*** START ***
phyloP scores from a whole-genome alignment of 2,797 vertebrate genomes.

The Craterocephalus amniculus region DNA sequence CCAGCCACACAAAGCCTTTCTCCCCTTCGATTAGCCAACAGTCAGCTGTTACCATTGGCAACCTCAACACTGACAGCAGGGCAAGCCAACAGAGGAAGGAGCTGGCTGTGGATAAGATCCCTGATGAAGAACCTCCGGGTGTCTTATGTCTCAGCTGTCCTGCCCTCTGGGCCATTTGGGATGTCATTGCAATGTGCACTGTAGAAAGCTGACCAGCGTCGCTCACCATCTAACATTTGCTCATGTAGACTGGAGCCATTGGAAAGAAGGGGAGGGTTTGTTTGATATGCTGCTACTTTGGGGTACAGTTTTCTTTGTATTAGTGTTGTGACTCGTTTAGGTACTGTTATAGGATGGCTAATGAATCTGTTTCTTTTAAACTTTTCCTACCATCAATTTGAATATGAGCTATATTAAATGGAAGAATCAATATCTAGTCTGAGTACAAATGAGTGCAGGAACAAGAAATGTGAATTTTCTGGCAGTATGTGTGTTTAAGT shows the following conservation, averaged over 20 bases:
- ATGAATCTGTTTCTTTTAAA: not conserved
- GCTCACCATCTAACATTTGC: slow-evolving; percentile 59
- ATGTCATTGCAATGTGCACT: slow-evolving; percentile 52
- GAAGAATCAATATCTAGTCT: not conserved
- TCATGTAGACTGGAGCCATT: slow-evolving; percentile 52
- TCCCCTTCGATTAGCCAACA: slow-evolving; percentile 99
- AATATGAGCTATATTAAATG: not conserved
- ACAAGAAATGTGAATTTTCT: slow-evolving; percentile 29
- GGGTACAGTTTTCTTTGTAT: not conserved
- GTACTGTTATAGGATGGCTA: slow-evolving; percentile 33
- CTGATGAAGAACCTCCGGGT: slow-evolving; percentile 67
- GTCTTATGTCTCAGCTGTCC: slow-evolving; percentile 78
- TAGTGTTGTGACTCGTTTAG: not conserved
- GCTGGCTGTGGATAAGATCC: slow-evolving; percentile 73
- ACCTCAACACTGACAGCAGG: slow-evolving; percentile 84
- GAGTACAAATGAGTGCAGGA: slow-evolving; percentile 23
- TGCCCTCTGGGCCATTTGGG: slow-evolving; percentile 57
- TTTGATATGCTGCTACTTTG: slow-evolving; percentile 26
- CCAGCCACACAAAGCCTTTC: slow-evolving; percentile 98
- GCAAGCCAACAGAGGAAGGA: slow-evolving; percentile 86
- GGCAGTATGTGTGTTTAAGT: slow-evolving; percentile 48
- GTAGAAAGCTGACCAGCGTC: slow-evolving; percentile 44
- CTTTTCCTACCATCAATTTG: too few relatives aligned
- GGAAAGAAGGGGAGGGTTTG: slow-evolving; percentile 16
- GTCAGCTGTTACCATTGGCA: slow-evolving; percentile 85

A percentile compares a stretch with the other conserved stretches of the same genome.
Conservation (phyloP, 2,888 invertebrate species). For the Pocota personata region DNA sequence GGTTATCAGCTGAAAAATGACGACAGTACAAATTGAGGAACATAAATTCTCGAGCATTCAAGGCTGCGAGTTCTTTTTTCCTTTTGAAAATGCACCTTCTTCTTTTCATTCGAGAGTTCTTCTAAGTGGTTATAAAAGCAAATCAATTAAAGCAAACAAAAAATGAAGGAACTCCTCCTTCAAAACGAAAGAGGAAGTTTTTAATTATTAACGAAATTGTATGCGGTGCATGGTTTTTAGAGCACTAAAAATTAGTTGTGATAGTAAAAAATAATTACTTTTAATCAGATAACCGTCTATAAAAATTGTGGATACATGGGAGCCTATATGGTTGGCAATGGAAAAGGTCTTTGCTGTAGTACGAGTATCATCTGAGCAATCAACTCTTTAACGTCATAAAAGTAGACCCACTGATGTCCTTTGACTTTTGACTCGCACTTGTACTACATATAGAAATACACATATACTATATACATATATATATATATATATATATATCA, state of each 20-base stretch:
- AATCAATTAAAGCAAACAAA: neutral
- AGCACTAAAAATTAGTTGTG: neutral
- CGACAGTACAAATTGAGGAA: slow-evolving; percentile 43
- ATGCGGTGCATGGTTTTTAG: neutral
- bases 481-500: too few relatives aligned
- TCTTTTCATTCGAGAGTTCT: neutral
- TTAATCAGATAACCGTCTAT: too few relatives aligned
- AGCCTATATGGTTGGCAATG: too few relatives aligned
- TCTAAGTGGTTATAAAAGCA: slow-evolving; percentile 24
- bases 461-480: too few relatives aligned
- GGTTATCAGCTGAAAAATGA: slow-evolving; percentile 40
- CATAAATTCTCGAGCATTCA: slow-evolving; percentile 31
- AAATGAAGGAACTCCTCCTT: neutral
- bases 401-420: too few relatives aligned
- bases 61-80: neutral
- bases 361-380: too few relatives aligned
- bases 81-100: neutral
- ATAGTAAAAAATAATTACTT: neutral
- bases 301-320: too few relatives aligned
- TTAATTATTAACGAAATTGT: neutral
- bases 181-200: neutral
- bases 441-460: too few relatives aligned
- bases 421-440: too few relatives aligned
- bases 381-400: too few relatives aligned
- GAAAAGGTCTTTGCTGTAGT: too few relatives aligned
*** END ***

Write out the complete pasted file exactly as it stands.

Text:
phyloP scores from a whole-genome alignment of 2,797 vertebrate genomes.

The Craterocephalus amniculus region DNA sequence CCAGCCACACAAAGCCTTTCTCCCCTTCGATTAGCCAACAGTCAGCTGTTACCATTGGCAACCTCAACACTGACAGCAGGGCAAGCCAACAGAGGAAGGAGCTGGCTGTGGATAAGATCCCTGATGAAGAACCTCCGGGTGTCTTATGTCTCAGCTGTCCTGCCCTCTGGGCCATTTGGGATGTCATTGCAATGTGCACTGTAGAAAGCTGACCAGCGTCGCTCACCATCTAACATTTGCTCATGTAGACTGGAGCCATTGGAAAGAAGGGGAGGGTTTGTTTGATATGCTGCTACTTTGGGGTACAGTTTTCTTTGTATTAGTGTTGTGACTCGTTTAGGTACTGTTATAGGATGGCTAATGAATCTGTTTCTTTTAAACTTTTCCTACCATCAATTTGAATATGAGCTATATTAAATGGAAGAATCAATATCTAGTCTGAGTACAAATGAGTGCAGGAACAAGAAATGTGAATTTTCTGGCAGTATGTGTGTTTAAGT shows the following conservation, averaged over 20 bases:
- ATGAATCTGTTTCTTTTAAA: not conserved
- GCTCACCATCTAACATTTGC: slow-evolving; percentile 59
- ATGTCATTGCAATGTGCACT: slow-evolving; percentile 52
- GAAGAATCAATATCTAGTCT: not conserved
- TCATGTAGACTGGAGCCATT: slow-evolving; percentile 52
- TCCCCTTCGATTAGCCAACA: slow-evolving; percentile 99
- AATATGAGCTATATTAAATG: not conserved
- ACAAGAAATGTGAATTTTCT: slow-evolving; percentile 29
- GGGTACAGTTTTCTTTGTAT: not conserved
- GTACTGTTATAGGATGGCTA: slow-evolving; percentile 33
- CTGATGAAGAACCTCCGGGT: slow-evolving; percentile 67
- GTCTTATGTCTCAGCTGTCC: slow-evolving; percentile 78
- TAGTGTTGTGACTCGTTTAG: not conserved
- GCTGGCTGTGGATAAGATCC: slow-evolving; percentile 73
- ACCTCAACACTGACAGCAGG: slow-evolving; percentile 84
- GAGTACAAATGAGTGCAGGA: slow-evolving; percentile 23
- TGCCCTCTGGGCCATTTGGG: slow-evolving; percentile 57
- TTTGATATGCTGCTACTTTG: slow-evolving; percentile 26
- CCAGCCACACAAAGCCTTTC: slow-evolving; percentile 98
- GCAAGCCAACAGAGGAAGGA: slow-evolving; percentile 86
- GGCAGTATGTGTGTTTAAGT: slow-evolving; percentile 48
- GTAGAAAGCTGACCAGCGTC: slow-evolving; percentile 44
- CTTTTCCTACCATCAATTTG: too few relatives aligned
- GGAAAGAAGGGGAGGGTTTG: slow-evolving; percentile 16
- GTCAGCTGTTACCATTGGCA: slow-evolving; percentile 85

A percentile compares a stretch with the other conserved stretches of the same genome.
Conservation (phyloP, 2,888 invertebrate species). For the Pocota personata region DNA sequence GGTTATCAGCTGAAAAATGACGACAGTACAAATTGAGGAACATAAATTCTCGAGCATTCAAGGCTGCGAGTTCTTTTTTCCTTTTGAAAATGCACCTTCTTCTTTTCATTCGAGAGTTCTTCTAAGTGGTTATAAAAGCAAATCAATTAAAGCAAACAAAAAATGAAGGAACTCCTCCTTCAAAACGAAAGAGGAAGTTTTTAATTATTAACGAAATTGTATGCGGTGCATGGTTTTTAGAGCACTAAAAATTAGTTGTGATAGTAAAAAATAATTACTTTTAATCAGATAACCGTCTATAAAAATTGTGGATACATGGGAGCCTATATGGTTGGCAATGGAAAAGGTCTTTGCTGTAGTACGAGTATCATCTGAGCAATCAACTCTTTAACGTCATAAAAGTAGACCCACTGATGTCCTTTGACTTTTGACTCGCACTTGTACTACATATAGAAATACACATATACTATATACATATATATATATATATATATATATCA, state of each 20-base stretch:
- AATCAATTAAAGCAAACAAA: neutral
- AGCACTAAAAATTAGTTGTG: neutral
- CGACAGTACAAATTGAGGAA: slow-evolving; percentile 43
- ATGCGGTGCATGGTTTTTAG: neutral
- bases 481-500: too few relatives aligned
- TCTTTTCATTCGAGAGTTCT: neutral
- TTAATCAGATAACCGTCTAT: too few relatives aligned
- AGCCTATATGGTTGGCAATG: too few relatives aligned
- TCTAAGTGGTTATAAAAGCA: slow-evolving; percentile 24
- bases 461-480: too few relatives aligned
- GGTTATCAGCTGAAAAATGA: slow-evolving; percentile 40
- CATAAATTCTCGAGCATTCA: slow-evolving; percentile 31
- AAATGAAGGAACTCCTCCTT: neutral
- bases 401-420: too few relatives aligned
- bases 61-80: neutral
- bases 361-380: too few relatives aligned
- bases 81-100: neutral
- ATAGTAAAAAATAATTACTT: neutral
- bases 301-320: too few relatives aligned
- TTAATTATTAACGAAATTGT: neutral
- bases 181-200: neutral
- bases 441-460: too few relatives aligned
- bases 421-440: too few relatives aligned
- bases 381-400: too few relatives aligned
- GAAAAGGTCTTTGCTGTAGT: too few relatives aligned